Merritt et al v. Countrywide Financial Corporation et al, No. 5:2009cv01179 - Document 289 (N.D. Cal. 2018)

Court Description: ORDER DENYING 285 PLAINTIFFS' APPLICATION FOR TEMPORARY RESTRAINING ORDER. Signed by Judge Beth Labson Freeman on 6/21/2018. (blflc2S, COURT STAFF) (Filed on 6/21/2018)
Download PDF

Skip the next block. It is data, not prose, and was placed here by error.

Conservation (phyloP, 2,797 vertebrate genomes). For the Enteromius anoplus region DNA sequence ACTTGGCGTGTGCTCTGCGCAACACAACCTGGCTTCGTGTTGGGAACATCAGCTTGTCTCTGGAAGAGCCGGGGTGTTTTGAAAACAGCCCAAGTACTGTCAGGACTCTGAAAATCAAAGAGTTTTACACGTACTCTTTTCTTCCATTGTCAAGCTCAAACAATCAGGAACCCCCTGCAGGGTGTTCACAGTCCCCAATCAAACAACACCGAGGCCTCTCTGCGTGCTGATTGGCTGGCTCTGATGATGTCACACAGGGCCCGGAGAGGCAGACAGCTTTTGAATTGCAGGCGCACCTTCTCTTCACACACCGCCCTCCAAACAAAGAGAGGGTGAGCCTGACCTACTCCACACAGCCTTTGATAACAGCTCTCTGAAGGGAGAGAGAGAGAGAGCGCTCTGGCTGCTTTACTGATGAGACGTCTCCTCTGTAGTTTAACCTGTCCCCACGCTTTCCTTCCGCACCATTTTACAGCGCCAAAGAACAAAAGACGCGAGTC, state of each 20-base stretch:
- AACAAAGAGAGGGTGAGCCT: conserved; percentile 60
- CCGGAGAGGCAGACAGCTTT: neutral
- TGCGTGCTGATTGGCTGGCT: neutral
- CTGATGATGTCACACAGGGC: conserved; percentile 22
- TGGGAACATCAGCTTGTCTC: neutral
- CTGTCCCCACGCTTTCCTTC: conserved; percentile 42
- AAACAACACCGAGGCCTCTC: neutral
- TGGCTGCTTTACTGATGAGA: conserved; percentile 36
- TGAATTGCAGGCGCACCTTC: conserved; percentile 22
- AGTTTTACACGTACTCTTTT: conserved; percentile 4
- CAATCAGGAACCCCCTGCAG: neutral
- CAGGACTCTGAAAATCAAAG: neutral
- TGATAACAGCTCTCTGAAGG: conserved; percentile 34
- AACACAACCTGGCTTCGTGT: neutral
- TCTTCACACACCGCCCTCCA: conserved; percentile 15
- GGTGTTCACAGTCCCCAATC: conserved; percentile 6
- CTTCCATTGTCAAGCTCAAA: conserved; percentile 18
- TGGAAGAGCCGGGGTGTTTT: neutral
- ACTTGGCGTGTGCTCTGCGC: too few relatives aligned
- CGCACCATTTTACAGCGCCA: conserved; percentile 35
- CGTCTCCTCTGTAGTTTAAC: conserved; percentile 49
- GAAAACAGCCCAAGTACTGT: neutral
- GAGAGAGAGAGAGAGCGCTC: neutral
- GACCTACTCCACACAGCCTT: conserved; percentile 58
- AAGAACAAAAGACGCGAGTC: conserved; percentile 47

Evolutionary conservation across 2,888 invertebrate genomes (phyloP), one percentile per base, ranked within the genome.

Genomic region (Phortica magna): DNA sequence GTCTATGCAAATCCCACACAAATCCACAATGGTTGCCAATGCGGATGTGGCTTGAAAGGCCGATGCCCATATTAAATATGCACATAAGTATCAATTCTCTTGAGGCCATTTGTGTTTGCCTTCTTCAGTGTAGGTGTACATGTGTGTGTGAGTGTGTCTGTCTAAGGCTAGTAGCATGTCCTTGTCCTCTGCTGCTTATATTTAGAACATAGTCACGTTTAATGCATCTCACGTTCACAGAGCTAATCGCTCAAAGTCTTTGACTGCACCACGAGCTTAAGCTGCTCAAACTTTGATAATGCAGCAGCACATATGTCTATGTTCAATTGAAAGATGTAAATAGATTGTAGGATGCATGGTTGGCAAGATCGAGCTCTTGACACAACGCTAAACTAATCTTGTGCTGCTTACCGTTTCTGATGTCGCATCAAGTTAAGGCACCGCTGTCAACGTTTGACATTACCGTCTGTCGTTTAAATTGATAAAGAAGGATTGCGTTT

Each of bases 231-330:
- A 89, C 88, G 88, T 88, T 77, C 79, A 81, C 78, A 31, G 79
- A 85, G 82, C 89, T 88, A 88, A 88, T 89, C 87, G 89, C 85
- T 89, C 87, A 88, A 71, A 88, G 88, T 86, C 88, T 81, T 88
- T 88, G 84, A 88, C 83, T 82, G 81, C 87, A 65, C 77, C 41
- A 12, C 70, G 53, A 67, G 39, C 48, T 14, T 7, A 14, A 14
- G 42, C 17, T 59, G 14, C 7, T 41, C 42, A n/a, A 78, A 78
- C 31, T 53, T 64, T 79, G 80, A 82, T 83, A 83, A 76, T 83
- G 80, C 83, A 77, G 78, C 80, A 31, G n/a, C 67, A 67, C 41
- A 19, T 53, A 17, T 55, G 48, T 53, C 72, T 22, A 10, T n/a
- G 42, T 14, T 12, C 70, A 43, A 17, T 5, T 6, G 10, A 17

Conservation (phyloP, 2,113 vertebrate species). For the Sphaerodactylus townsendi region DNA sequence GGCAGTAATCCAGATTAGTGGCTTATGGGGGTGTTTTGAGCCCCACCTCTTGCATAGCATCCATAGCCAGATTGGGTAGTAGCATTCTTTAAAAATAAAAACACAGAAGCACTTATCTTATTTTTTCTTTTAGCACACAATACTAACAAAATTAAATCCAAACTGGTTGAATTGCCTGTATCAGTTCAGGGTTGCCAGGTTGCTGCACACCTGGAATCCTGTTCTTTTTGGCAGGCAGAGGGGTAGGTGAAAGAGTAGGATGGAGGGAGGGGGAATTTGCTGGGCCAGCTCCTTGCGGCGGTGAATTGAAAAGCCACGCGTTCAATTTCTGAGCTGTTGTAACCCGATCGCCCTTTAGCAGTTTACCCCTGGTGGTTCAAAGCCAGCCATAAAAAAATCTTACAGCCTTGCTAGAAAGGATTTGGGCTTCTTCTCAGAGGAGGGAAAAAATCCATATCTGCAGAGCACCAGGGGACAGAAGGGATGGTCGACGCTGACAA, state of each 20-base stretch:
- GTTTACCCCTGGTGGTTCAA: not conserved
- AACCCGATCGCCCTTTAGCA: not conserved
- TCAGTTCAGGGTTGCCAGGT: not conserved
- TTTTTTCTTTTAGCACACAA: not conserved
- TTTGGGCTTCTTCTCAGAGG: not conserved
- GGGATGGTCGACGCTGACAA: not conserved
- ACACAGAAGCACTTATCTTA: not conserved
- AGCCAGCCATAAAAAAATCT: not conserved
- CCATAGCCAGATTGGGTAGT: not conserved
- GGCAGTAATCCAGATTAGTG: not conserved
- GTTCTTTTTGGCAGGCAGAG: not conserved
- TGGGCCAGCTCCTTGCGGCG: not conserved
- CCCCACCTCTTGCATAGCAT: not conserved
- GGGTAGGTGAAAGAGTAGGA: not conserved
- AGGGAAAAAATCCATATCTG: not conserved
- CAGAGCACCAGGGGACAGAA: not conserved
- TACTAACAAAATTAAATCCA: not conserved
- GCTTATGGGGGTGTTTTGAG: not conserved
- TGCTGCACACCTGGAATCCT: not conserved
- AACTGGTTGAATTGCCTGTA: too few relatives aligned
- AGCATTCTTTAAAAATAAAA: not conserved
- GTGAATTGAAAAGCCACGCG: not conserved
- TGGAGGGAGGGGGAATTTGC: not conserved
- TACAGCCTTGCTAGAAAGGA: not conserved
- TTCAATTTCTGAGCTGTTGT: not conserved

1 2 3 4 5 6 UNITED STATES DISTRICT COURT 7 NORTHERN DISTRICT OF CALIFORNIA 8 SAN JOSE DIVISION 9 10 DAVID MERRITT, ET AL., Plaintiffs, 11 United States District Court Northern District of California Case No. 09-cv-01179-BLF 15 ORDER DENYING PLAINTIFFS’ “VERIFIED EMERGENCY EX PARTE APPLICATION FOR TEMPORARY RESTRAINING ORDER AND ORDER TO SHOW CAUSE TO ENJOIN DEFENDANTS FROM SELLING REAL PROPERTY PENDING COURT OF APPEAL REVIEW” 16 [Re: ECF 285] 12 13 14 v. COUNTRYWIDE FINANCIAL CORPORATION, et al., Defendants. 17 18 19 20 21 22 23 24 25 26 27 28 Before the Court is Plaintiffs David and Salma Merritt’s (“Plaintiffs”) motion for temporary restraining order (“TRO”) and order to show cause why a preliminary injunction should not issue. See Mot., ECF 285; Verified Memorandum (“Mem.”), ECF 285-1. On June 11, 2018, Plaintiffs filed the instant motion in this closed case seeking to enjoin “Countrywide Home Loans(CHL), Bank of America (BofA), Bear Stearns successor in interest JP Morgan Chase, Bryan Cave, and their agents, servants, employees including but not limited to Specialized Loan Servicing (SLS), predatory foreclosure Mill Zieve, Brodnax & Steele, US Bank (Defendants) and any of its employees, agents or servants and all persons associated with them and or acting in concert with them,” from proceeding with the non-judicial foreclosure sale of Plaintiffs’ residence set for June 27, 2018. See Mot. at 2. The Court ordered Defendants to file a response. ECF 286. On June 15, 2018, Defendants 1 2 Countrywide Financial Corp., Countrywide Home Loans, Inc. (“CHL”), David Sambol, Michael 3 Colyer, Bank of America, N.A., and Kenneth Lewis (collectively “Bank of America Defendants” 4 or “Defendants”) filed an opposition. ECF 287. The Court has also considered Plaintiffs’ reply 5 brief. ECF 288. For the reasons discussed below, Plaintiffs’ motion for TRO and order to show 6 cause is DENIED. 7 8 9 I. BACKGROUND The procedural history of this case provided below is also set forth at length in this Court’s Prior Order Granting Defendants’ Motion to Dismiss the Fourth Amended Complaint With Prejudice and Denying Plaintiffs’ Motion to Amend. See ECF 269 (“Prior Order”). Plaintiffs 11 United States District Court Northern District of California 10 initiated this lawsuit on March 18, 2009 to challenge the subprime loans they received to buy a 12 house in Sunnyvale, CA. See Fourth Amended Complaint ¶ 110, ECF 228. Since then, Plaintiffs 13 initiated three separate lawsuits alleging a different combination of claims against a different 14 combination of defendants. 15 16 A. Federal and State Court Litigation Plaintiffs’ original complaint in this action alleged violations of the Truth in Lending Act 17 (“TILA”), 15 U.S.C. § 1601 et seq.; gender and race discrimination in violation of 42 U.S.C. §§ 18 1981 and 1985; false advertising in violation of California Business & Professions Code § 17500 19 (“FAL”); unfair competition in violation of California Business & Professions Code §17200 20 (“UCL”); state law fraud and deceit; and breach of contract. Compl., ECF 1 (“Merritt I”). 21 Plaintiffs added two new defendants, John Stumpf and Johnny Chen in a First Amended 22 Complaint (“FAC”), adding claims for violations of the Fair Debt Collection Practices Act 23 (“FDCPA”), 15 U.S.C. § 1692 et seq., and the Real Estate Settlement Procedures Act (“RESPA”), 24 12 U.S.C. § 2601 et seq. ECF 26. 25 While motions to dismiss the FAC were pending, Plaintiffs and some of the then-named 26 defendants stipulated to allow Plaintiffs to file a Second Amended Complaint (“SAC”). Plaintiffs 27 did so on June 19, 2009, adding civil claims under the Racketeer Influenced and Corrupt 28 Organizations Act (“RICO”), 18 U.S.C. § 1961 et seq. and the Lanham Act, 15 U.S.C. § 1125. 2 1 ECF 59. Following extensive motion practice, the Court dismissed Plaintiffs’ SAC with prejudice 2 on October 28, 2009.1 ECF 125. Plaintiffs then appealed to the Court of Appeals for the Ninth 3 Circuit, which appointed pro bono counsel to represent Plaintiffs before that court. See Merritt v. 4 Countrywide Fin. Corp., 759 F.3d 1023, 1029 (9th Cir. 2014). While the Ninth Circuit appeal was pending, Plaintiffs brought suit in Santa Clara County 5 6 Superior Court against the Bank of America Defendants, alleging, among other things, that the 7 Bank of America Defendants committed fraud at loan origination and provided Plaintiffs with 8 only “blank” copies of their loan documents. See Goldberg Dec. ¶ 3, ECF 287-1 (“Merritt II”). 9 The Bank of America Defendants moved for and were granted judgment on the pleadings by the Santa Clara Superior Court, which held that Plaintiffs had ratified their loan agreements by 11 United States District Court Northern District of California 10 entering into loan modification agreements in 2009 after becoming aware of the alleged fraud, 12 receiving completed copies of their original loan documents, and demanding rescission. See 13 Goldberg Decl. Exh. F. That judgment is on appeal. Moreover, California state courts have 14 deemed Plaintiffs vexatious litigants, barring them from filing lawsuits in pro per without court 15 approval. See Merritt v. Gandhi, No. H039291, 2015 WL 2446506, at *3 (Cal. Ct. App. May 21, 16 2015). Back in federal court, on July 16, 2014, the Ninth Circuit affirmed in part and vacated in 17 18 part the district court’s dismissal of the SAC over one dissent. The Court of Appeals affirmed the 19 district court’s dismissal of Plaintiffs’ TILA damages claim to the extent it was based on 2006 20 events and of Plaintiffs’ RESPA § 9 claim. The Court of Appeals also found that the district court 21 had erred by requiring Plaintiffs to allege tender for their TILA rescission claim for the home 22 equity line of credit (“HELOC”), Merritt, 759 F.3d at 1033; by failing to consider equitable tolling 23 of the statute of limitations on Plaintiffs’ RESPA claims, id. at 1040-41; and by failing to afford 24 Plaintiffs an opportunity to amend the SAC after receiving notice of the deficiencies in their 25 pleadings, id. at 1041. See also Memorandum Opinion, ECF 141 (“Mem. Op.”), available at 26 Merritt v. Countrywide Fin. Corp., 583 F. App’x 662, 664-65 (9th Cir. 2014) (mem.). The Ninth 27 28 1 References to the Court include actions taken by Judge Ware. 3 1 Circuit reinstated certain RESPA and TILA claims and vacated dismissal of Plaintiffs’ § 1981 2 claim with instruction to this Court to grant Plaintiffs leave to amend as to that claim. Id. ¶¶ 2-3, 3 5. The Court of Appeals was silent with regard to Plaintiffs’ RICO and Lanham Act claims. 4 This Court interpreted the Court of Appeals’ mandate to require leave to amend all 5 dismissed claims from the SAC for which the Ninth Circuit did not expressly affirm dismissal, 6 including the claims under TILA, RESPA, the FAL, the UCL, the Lanham Act, RICO, and the 7 FDCPA as well as fraud, breach of contract and breach of fiduciary duty. This Court issued a 8 detailed “Order on Remand” providing Plaintiffs with “specific notice of the pleading 9 requirements for each of the claims remaining in this case so as to afford Plaintiffs an opportunity to amend the complaint after receiving guidance from the Court.” Order on Remand at 1, ECF 11 United States District Court Northern District of California 10 150. The Court then conducted an extensive case management conference with the parties and set 12 a schedule for the filing of a third amended complaint. See ECF 158. The Third Amended 13 Complaint (“TAC”) was filed on January 2, 2015, asserting eleven claims: (1) violation of RICO; 14 (2) conspiracy to violate RICO; (3) intentional misrepresentation; (4) violation of the UCL; (5) 15 violation of the FAL; (6) unjust enrichment; (7) strict liability; (8) strict products liability for 16 failing to warn of defects; (9) race and gender discrimination in violation of the Fair Housing Act 17 (“FHA”), 42 U.S.C. § 3601, et seq., and the Equal Credit Opportunity Act (“ECOA”), 15 U.S.C. § 18 1691, et seq.; (10) violation of TILA; and (11) violation of § 8(a) of RESPA, 12 U.S.C. § 2607(a). 19 See ECF 168. 20 Plaintiffs then filed a “Notice of Compliance with Ninth Circuit Order to Amend 21 Complaint and Request for Order Directing U.S. Marshals Service to Serve Added Defendants,” 22 ECF 170, which this Court construed as a motion for leave to amend to add additional claims and 23 parties. The Court granted leave to advance the new claims, but denied Plaintiffs’ request to add 24 Bear Stearns and JP Morgan as defendants in this action. See ECF 196. On September 17, 2015, 25 following argument on Defendants’ motions to dismiss the TAC, the Court dismissed with 26 prejudice (1) all claims against former defendant Benson as precluded by res judicata and 27 collateral estoppel; (2) the RICO claim as time-barred, conclusory, and insufficiently plausible; 28 (3) the TILA claim because the rescission remedy was unavailable for Plaintiffs’ HELOC; and (4) 4 1 the strict liability claims because they were not linked to any physical product. TAC Dismissal 2 Order at 18, 28, 34, 37, ECF 224. The Court also struck 52 paragraphs of the TAC for containing 3 immaterial and impertinent allegations and explained that, based on the Court’s prior order at ECF 4 196, Bear Stearns, JP Morgan, and six other named defendants were “stricken and may not be re- 5 named as defendants.” Id. at 23, 44.2 Plaintiffs filed the Fourth Amended Complaint (“4AC”) on December 10, 2015. ECF 228. 6 One day later, Plaintiffs filed a Motion to Amend, ECF 229, and filed their proposed Fifth 8 Amended Complaint, ECF 231. Defendants moved to dismiss the Fourth Amended Complaint. 9 ECF 234. In a 25-page opinion issued on June 29, 2016, this Court granted Defendants’ motion to 10 dismiss all claims in the Fourth Amended Complaint with prejudice, and denied Plaintiffs’ motion 11 United States District Court Northern District of California 7 for leave to file a Fifth Amended Complaint. ECF 269. The Court entered Judgment in favor of 12 Defendants and against Plaintiffs on June 29, 2016. ECF 270. Plaintiffs appealed this Court’s 13 dismissal and final judgment, ECF 271, and the appeal remains pending before the Ninth Circuit. B. 14 Foreclosure Proceedings and Additional Lawsuit Underlying all of Plaintiffs’ claims is their purchase of a residential property using a 15 16 primary loan from CHL in the amount of $591,200 and a secondary Home Equity Line of Credit, 17 both secured by deeds of trust. See Goldberg Decl. Exh A. Mortgage Electronic Registration 18 Systems, Inc. (“MERS”), as nominee for CHL, was the original deed of trust beneficiary on 19 Plaintiffs’ primary loan. Id. Exh. B. On May 4, 2011, MERS assigned Plaintiffs’ First Deed of 20 Trust to U.S. Bank, N.A. See id. Ex. C; see also Merritt v. JPMorgan Chase, N.D. Cal. Case No.: 21 5:17-cv-06101-LHK, ECF 129 at 2:16-17 (“As of May 2011, the beneficial interest in the loan 22 was assigned to US Bank.”) On August 17, 2017, U.S. Bank executed a Substitution of Trustee, 23 substituting Zieve, Brodnaz & Steele, LLP (“Zieve”) as trustee under the Deed of Trust. Id. ECF 24 130 at 9:4-5. Also on August 17, 2017, Zieve recorded a Notice of Default for the primary loan 25 26 27 28 2 In addition, the Court dismissed with leave to amend the FHA and ECOA claims, as well as the UCL claim to the extent that it was premised on alleged FHA and ECOA violations. ECF 224 at 31, 36-37. Finally, the Court stayed Plaintiffs’ state law claims for intentional misrepresentation, violation of the UCL to the extent it was grounded in fraud or unfair conduct, violation of the FAL, and unjust enrichment. Id. at 43. 5 1 Prompted by the Notice of Default, Plaintiffs filed a third lawsuit on October 25, 2017, 2 naming U.S. Bank, J.P. Morgan Chase, N.A., Zieve, Specialized Loan Servicing (“SLS”), and 3 other defendants—but not naming the Bank of America Defendants. See Merritt v. JPMorgan 4 Chase, N.D. Cal. Case No.: 5:17-cv-06101-LHK (“Merritt III”), ECF 1. This third lawsuit 5 challenges conduct in 2016 and 2017 by U.S. Bank, Zieve and SLS; and among other relief, 6 Plaintiffs seek to stop the imminent foreclosure. Id. ECF 1, ECF 109.3 That case remains open 7 with four motions to dismiss pending as well as Plaintiffs’ application for TRO. II. 8 LEGAL STANDARD The standard for issuing a temporary restraining order is “substantially identical” to the 9 standard for issuing a preliminary injunction. Stuhlbarg Int’l Sales Co., Inc. v. John D. Brush & 11 United States District Court Northern District of California 10 Co., 240 F.3d 832, 839 n.7 (9th Cir. 2001). An injunction is a matter of equitable discretion and is 12 “an extraordinary remedy that may only be awarded upon a clear showing that the plaintiff is 13 entitled to such relief.” Winter v. Natural Resources Defense Council, Inc., 555 U.S. 7, 22 (2008). 14 “A plaintiff seeking a preliminary injunction must establish that he is likely to succeed on the 15 merits, that he is likely to suffer irreparable harm in the absence of preliminary relief, that the 16 balance of equities tips in his favor, and that an injunction is in the public interest.” Id. at 20. The 17 plaintiff bears the burden of making a clear showing on these elements and on entitlement to this 18 extraordinary remedy. Earth Island Inst. v. Carlton, 626 F.3d 462, 469 (9th Cir. 2010). III. 19 DISCUSSION Plaintiffs seek a TRO to enjoin the Bank of America Defendants, as well as several other 20 21 parties who are not defendants in this lawsuit, from “taking any action whatsoever to foreclose on 22 Plaintiffs [sic] family home and residence commonly known as 660 Pinnacles Ter., Sunnyvale, 23 CA. 94085.” Mot. at 2. Plaintiffs have filed nearly identical applications for a TRO and 24 injunctive relief in the trial courts responsible for all three lawsuits outlined above, as well as in 25 their pending Ninth Circuit appeal of Merritt I. See Opp’n at 4. Plaintiffs assert that their 26 27 28 3 On May 17, 2018, after Plaintiffs failed to cure their default, Zieve recorded a Notice of Trustee’s Sale. Id. ECF 130 at 10:3-11 and ECF 130-1, Exhibits 4-6. 6 1 emergency application for TRO is being brought “specifically due to the Defendants aggressive 2 [sic] attempt to subvert and undermine the status quo during the pendency of this action’s appeal 3 that is before both the Ninth Circuit Court of Appeals and California 6th Dist. Ct. of Appeals, 4 knowing that there is a likelihood that the case shall be reversed in one or both Court of Appeals if 5 they follow similar principles that it applied when it issued its first reversal at 759 F.3d 1023.” 6 Mot. at 1-2. 7 The Bank of America Defendants point out that there are a myriad of procedural and 8 substantive reasons to deny Plaintiffs’ request in this case. See Opp’n at 4-8. The Court finds that, 9 particularly in light of the procedural posture of this case in which final judgment has already been entered, Plaintiffs have failed to establish that they are likely to succeed on the merits of their 11 United States District Court Northern District of California 10 claims against the Bank of America Defendants. Heineke, 2017 WL 4098887, at *4. This Court 12 has already dismissed four versions of Plaintiffs’ complaint, including several orders outlining the 13 deficiencies in Plaintiffs’ claims issued after the Ninth Circuit’s remand, including: an 8-page 14 order on remand (ECF 150), a 45-page order dismissing Plaintiffs’ TAC with leave to amend 15 (ECF 224), and a 25-page order dismissing Plaintiffs’ Fourth Amended Complaint with prejudice 16 (ECF 269). 17 Although it is not clear from Plaintiffs’ application for a TRO, to the extent Plaintiffs seek 18 relief based on claims that the Bank of America Defendants are liable for fraud in the origination 19 or modification of the primary loan or for violations of TILA or RESPA, Plaintiffs cannot 20 demonstrate any likelihood of success on the merits. The Court dismissed such claims with 21 prejudice on June 29, 2016. ECF 269. Plaintiffs provide no basis other than pure conjecture that 22 this Court’s order and final judgment will be reversed by the Ninth Circuit. As explained in detail 23 above, the Fourth Amended Complaint was markedly different from the Second Amended 24 Complaint, asserting different claims against different defendants. The Ninth Circuit’s reversal in 25 part of the order dismissing the SAC requiring that the Court grant Plaintiffs’ further leave to 26 amend does not dictate the outcome of the Ninth Circuit’s determination of this Court’s dismissal 27 of the Fourth Amended Complaint. Moreover, on June 13, 2018, the Santa Clara Superior Court 28 in Merritt II denied Plaintiffs’ application for injunctive relief pending Plaintiffs’ state court 7 1 appeal. Goldberg Decl. Exh G. In light of this Court’s several rulings following remand outlining in detail why Plaintiffs’ 2 3 claims against the Bank of America Defendants were not adequately pled, this Court does not find 4 that Plaintiffs are able to meet the even higher burden of persuasion to show likelihood of success 5 on the merits of their claims. The Court is therefore unable to grant relief. See Winter, 555 U.S. at 6 20. It also appears that this Court’s issuance of a TRO could not provide the relief that 7 Plaintiffs seek. U.S. Bank, Zieve, SLS, and other parties named in the TRO application are not 9 parties to this action but rather are defending against a nearly identical request for injunctive relief 10 before Judge Koh in Merritt III. Plaintiffs filed their pending application in Merritt III on June 4, 11 United States District Court Northern District of California 8 2018, and four sets of defendants have opposed. Merritt v. JPMorgan Chase, N.D. Cal. Case No.: 12 5:17-cv-06101-LHK, ECF 118. It would therefore be inappropriate and duplicative for this 13 Court—having already entered final judgment against Plaintiffs—to issue a ruling that could 14 conflict with the court’s determination of Plaintiffs’ application in Merritt III. Defendants further point out that Plaintiffs’ allegations in the instant case never included 15 16 allegations essential to their request for injunctive relief, because the Bank of America Defendants 17 are not alleged to have issued the notice of default and sale in 2017 and 2018 or improperly 18 “double-tracked” foreclosure and consideration of recent loan modification applications.4 See 19 Pacific Radiation Oncology, LLC v. Queen's Med. Ctr., 810 F.3d 631, 636 (9th Cir. 2015) 20 (affirming denial of preliminary injunction “because the motion for relief was unrelated to the 21 underlying complaint.”); see also Kaimowitz v. Orlando, Fla., 122 F.3d 41, 43 (11th Cir. 1997) 22 (affirming denial of preliminary injunction where requested relief was “not of the same character 23 that could be granted finally” and involved matters “outside of the issues in the suit.”). 24 25 26 27 28 4 The Court also finds that Plaintiffs have not shown that the Bank of America Defendants could prevent the foreclosure even if enjoined. Plaintiffs allege that the Bank of America Defendants reassigned the mortgage note on the primary loan in May 2011, “and have now instructed their agents to foreclose.” Mem. at 14. But Plaintiffs do not provide any evidence that the Bank of America Defendants retain an interest in the first loan, and Plaintiffs concede that these Defendants “are admittedly not the actual beneficiaries.” Id. at 16. 8 1 Unlike a request for a TRO in a new case where the Court evaluates for the first time 2 whether a plaintiff is likely to succeed on the merits, this Court has already determined several 3 times that Plaintiffs have not alleged viable claims against the Bank of America Defendants. See, 4 e.g., ECF 150, 224, 269. Accordingly, Plaintiffs’ have not shown that they are likely to succeed 5 on the merits and their request for a TRO and order to show cause why a preliminary injunction 6 should not issue is DENIED. This Court’s determination is without prejudice to other injunctive 7 relief Plaintiffs may obtain in Merritt II, Merritt III, or any other proceeding. 8 9 IT IS SO ORDERED. 10 United States District Court Northern District of California 11 12 13 Dated: June 21, 2018 ______________________________________ BETH LABSON FREEMAN United States District Judge 14 15 16 17 18 19 20 21 22 23 24 25 26 27 28 9